The upgrade is expected to benefit local education and business development

After securing grant funding in 2010 for a region-wide high-speed internet project, Bend Broadband recently completed a fiber optic ring linking multiple communities, including Prineville.

According to Bend Broadband’s website, the company applied for funding through the American Recovery and Reinvestment Act and was awarded $4.4 million through the federally-funded Broadband Technology Opportunities Program (BTOP). They added another $1.6 million of private investment with the goal of funding a 40 Gbps, 132-mile fiber ring to bring broadband connectivity to more Central Oregon communities.

“To make this a reality, the Central Oregon Fiber Alliance (COFA) was formed,” the website said. “COFA is a partnership of Bend Broadband with the local communities of Madras, Prineville, Sunriver, and La Pine, as well as key health, educational, public safety, and business development entities.”

Completion of the fiber ring was not the only goal COFA met. They also installed fiber connections to four area business parks and business district hubs, as well as broadband connections to 17 community anchor institutions that include schools, libraries, emergency service facilities, and government offices.

Locally, the completion of the fiber ring is expected to benefit secondary education and business growth. Tim Deboodt, County Lead for OSU Crook County Extension Service, noted that it enhances what the Open Campus facility can offer online.

“For us, what it means is continued opportunities in the video conferencing realm, and utilization of the technology within our building,” he said.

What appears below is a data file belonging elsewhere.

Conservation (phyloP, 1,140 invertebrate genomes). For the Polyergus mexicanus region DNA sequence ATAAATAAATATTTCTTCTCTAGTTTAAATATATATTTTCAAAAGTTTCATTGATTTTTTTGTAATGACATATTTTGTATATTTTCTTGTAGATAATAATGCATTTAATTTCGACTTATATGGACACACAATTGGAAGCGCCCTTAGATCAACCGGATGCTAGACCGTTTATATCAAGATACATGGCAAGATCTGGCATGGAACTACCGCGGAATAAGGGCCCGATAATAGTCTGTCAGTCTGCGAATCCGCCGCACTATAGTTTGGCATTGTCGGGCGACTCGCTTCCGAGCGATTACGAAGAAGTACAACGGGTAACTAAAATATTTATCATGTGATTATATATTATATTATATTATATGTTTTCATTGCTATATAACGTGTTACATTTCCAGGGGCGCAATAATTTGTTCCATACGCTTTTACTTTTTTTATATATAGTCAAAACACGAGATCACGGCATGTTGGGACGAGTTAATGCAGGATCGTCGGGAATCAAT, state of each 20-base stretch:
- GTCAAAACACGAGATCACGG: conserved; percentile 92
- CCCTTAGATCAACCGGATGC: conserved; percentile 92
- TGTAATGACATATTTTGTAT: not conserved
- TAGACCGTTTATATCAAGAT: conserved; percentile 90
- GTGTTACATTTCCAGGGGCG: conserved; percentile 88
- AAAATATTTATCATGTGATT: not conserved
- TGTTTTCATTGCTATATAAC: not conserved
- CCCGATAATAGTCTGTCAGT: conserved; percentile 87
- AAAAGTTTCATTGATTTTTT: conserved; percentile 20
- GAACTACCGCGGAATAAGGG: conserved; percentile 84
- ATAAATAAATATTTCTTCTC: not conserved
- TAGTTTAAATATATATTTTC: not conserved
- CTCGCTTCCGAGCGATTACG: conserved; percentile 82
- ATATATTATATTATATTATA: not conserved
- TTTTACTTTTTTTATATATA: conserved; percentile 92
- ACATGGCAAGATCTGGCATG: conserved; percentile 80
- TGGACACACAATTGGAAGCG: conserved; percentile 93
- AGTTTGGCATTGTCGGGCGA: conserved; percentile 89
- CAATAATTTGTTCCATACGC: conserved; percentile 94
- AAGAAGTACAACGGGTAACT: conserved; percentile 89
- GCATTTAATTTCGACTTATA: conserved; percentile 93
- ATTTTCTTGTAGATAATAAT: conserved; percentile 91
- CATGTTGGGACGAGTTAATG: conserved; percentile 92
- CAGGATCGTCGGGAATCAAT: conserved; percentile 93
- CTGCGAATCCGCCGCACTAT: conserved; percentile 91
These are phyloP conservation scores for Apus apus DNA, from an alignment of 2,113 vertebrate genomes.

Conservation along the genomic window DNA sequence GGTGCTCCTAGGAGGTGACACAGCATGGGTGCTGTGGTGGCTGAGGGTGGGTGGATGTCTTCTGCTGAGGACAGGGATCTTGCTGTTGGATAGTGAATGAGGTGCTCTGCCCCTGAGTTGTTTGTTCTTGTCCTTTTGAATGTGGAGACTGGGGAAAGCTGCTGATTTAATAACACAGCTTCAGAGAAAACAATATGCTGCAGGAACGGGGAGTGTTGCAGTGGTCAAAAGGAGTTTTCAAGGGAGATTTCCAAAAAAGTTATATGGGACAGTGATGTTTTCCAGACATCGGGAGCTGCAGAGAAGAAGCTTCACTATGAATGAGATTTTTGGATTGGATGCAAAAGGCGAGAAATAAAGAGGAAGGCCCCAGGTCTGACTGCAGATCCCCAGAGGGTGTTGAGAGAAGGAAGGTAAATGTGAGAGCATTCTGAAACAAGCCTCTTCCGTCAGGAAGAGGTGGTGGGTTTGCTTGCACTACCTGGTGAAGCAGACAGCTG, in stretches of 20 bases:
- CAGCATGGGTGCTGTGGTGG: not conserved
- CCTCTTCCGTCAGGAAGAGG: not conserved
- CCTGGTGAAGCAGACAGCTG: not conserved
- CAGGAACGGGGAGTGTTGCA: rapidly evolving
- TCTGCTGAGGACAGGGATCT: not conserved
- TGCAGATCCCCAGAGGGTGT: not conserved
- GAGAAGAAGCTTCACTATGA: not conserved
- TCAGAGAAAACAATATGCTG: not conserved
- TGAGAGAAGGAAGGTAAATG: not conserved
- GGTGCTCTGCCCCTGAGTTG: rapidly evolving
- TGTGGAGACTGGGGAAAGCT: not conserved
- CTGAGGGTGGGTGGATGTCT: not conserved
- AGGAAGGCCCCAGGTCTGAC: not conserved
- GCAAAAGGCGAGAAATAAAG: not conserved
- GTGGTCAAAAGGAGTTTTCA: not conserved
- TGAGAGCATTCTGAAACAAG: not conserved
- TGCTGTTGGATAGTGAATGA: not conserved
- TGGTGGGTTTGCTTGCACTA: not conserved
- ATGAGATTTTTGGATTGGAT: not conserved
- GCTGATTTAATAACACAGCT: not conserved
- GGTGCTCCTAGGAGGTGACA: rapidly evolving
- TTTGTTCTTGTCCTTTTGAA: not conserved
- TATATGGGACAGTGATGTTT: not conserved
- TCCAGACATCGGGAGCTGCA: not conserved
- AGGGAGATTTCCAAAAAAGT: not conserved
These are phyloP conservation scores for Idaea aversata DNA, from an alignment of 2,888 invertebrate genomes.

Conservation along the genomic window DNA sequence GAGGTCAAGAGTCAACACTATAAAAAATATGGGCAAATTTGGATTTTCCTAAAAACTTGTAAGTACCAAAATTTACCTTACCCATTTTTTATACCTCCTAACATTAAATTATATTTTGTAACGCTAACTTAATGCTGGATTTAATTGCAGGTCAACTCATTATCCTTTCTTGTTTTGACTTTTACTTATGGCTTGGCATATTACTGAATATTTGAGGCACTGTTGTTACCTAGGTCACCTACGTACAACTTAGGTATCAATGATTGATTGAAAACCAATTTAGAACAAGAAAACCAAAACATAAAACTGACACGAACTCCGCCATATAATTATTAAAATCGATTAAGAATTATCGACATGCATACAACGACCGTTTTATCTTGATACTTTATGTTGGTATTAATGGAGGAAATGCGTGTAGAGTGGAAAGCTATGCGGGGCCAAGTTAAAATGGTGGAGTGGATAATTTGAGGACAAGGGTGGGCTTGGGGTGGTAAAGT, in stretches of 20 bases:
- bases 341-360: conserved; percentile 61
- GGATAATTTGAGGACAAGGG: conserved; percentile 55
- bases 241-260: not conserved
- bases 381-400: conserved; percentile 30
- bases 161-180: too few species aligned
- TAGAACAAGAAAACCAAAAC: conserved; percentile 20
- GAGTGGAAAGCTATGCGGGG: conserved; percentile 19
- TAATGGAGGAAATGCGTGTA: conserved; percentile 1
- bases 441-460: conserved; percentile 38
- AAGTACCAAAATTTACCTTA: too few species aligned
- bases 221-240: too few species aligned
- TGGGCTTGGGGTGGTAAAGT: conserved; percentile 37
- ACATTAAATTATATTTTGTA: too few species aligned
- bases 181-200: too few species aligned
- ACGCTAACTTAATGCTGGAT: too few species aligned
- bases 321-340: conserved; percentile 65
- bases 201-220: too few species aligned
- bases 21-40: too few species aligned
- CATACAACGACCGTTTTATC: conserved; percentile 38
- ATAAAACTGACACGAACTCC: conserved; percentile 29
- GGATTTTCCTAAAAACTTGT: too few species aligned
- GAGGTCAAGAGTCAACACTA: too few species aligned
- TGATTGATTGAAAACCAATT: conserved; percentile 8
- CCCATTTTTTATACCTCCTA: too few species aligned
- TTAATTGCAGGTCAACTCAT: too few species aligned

It further increases internet redundancy, which Deboodt says is critical for modern education and business.

“I can remember years ago when we would get notice in Central Oregon that a backhoe operator in Portland severed our cable and things like banks and other institutions relying on internet would suddenly be down,” he said. “So, in part, the redundancy and the increased capacity that the BTOP program brought us is significant . . . within the Central Oregon system for education, for business, and even for personal use.”

When it comes to recruiting businesses, Russ Deboodt, Crook County Economic Development Manager, believes the completion of the new fiber ring is paramount.

“When you talk to site selectors for data centers, there are four things they look at — land, water/sewer, power, and fiber,” he said. “As any business goes forward, as we go further and further into this technology-driven world that we are living in, having connection to high speed internet is going to be extremely important for any business regardless of what industry.”

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